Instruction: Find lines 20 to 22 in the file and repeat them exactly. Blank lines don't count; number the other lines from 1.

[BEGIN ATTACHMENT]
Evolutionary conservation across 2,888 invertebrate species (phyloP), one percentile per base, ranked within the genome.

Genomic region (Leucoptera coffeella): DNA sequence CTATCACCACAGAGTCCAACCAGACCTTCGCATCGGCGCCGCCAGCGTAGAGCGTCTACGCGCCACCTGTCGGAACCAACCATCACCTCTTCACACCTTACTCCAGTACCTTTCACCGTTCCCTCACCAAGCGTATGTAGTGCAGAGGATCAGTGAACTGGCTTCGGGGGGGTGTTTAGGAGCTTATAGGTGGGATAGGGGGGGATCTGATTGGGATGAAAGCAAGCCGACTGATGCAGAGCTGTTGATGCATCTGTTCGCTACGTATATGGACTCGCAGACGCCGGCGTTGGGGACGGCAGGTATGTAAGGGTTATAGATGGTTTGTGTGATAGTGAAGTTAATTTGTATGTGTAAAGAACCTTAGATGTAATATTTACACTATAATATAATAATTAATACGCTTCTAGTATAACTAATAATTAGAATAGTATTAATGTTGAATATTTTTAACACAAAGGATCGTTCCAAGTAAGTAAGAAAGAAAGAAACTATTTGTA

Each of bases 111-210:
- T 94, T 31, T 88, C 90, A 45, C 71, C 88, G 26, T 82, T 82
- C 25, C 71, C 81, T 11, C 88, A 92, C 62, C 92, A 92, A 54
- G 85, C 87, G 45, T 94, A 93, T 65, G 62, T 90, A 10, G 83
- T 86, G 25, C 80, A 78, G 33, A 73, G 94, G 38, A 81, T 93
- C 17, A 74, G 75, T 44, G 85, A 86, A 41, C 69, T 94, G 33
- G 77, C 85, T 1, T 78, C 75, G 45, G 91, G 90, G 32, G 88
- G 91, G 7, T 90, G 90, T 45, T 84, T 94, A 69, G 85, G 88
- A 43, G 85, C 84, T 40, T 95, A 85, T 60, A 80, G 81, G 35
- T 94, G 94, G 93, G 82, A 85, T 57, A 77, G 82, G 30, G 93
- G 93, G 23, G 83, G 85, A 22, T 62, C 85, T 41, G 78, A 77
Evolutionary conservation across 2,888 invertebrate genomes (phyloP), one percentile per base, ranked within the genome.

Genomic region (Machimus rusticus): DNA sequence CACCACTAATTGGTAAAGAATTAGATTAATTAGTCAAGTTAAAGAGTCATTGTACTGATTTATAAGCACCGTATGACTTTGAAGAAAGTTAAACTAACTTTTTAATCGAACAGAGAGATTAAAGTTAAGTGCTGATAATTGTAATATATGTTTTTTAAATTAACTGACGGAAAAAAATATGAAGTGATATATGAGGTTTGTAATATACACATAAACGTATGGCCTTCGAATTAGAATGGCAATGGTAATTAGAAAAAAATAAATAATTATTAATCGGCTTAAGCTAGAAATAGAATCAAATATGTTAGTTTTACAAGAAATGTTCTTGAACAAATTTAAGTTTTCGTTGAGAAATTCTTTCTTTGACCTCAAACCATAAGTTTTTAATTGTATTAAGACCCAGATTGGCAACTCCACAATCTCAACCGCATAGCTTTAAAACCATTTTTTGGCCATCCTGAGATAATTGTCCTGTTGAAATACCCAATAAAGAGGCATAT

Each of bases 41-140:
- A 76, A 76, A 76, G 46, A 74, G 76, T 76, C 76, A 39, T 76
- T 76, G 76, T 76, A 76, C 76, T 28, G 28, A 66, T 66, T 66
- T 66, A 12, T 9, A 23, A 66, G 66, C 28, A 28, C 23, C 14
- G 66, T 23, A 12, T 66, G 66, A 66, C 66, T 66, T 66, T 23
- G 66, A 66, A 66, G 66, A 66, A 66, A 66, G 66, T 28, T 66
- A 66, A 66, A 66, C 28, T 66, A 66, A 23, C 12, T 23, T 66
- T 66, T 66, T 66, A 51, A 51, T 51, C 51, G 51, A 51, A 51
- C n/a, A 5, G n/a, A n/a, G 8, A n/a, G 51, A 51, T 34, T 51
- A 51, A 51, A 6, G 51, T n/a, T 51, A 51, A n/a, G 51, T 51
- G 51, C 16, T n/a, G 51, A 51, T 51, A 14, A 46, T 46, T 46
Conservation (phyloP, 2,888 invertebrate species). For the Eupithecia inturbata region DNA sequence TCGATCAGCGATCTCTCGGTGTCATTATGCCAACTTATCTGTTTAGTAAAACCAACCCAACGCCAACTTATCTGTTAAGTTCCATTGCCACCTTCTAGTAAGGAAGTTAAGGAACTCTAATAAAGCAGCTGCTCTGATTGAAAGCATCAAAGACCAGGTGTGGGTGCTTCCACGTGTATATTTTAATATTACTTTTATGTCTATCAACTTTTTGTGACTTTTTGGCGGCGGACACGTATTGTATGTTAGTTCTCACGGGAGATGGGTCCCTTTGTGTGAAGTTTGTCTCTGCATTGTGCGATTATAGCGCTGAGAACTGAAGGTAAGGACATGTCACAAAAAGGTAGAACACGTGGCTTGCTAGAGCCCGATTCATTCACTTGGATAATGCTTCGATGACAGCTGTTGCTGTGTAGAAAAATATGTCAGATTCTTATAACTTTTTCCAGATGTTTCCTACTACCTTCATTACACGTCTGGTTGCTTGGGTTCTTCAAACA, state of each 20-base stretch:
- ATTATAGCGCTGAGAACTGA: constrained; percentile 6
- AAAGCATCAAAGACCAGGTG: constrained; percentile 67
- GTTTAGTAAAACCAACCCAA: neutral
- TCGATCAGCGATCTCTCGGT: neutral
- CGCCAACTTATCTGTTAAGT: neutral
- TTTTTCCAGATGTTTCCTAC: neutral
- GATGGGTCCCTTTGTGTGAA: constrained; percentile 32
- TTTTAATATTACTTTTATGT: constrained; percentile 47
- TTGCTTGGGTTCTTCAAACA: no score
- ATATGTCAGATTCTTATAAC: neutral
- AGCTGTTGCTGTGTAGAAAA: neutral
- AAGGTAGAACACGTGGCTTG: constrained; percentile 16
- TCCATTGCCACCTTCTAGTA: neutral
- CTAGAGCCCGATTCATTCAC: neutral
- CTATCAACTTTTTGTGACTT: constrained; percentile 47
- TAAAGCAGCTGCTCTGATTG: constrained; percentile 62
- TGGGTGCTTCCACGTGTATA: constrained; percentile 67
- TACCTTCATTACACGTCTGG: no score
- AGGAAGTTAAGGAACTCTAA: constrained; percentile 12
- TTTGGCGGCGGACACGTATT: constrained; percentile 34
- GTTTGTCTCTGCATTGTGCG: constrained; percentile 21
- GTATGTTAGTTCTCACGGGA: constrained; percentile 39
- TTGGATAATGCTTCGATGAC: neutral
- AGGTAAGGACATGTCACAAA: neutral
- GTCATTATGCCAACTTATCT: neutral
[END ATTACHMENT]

- G 66, T 23, A 12, T 66, G 66, A 66, C 66, T 66, T 66, T 23
- G 66, A 66, A 66, G 66, A 66, A 66, A 66, G 66, T 28, T 66
- A 66, A 66, A 66, C 28, T 66, A 66, A 23, C 12, T 23, T 66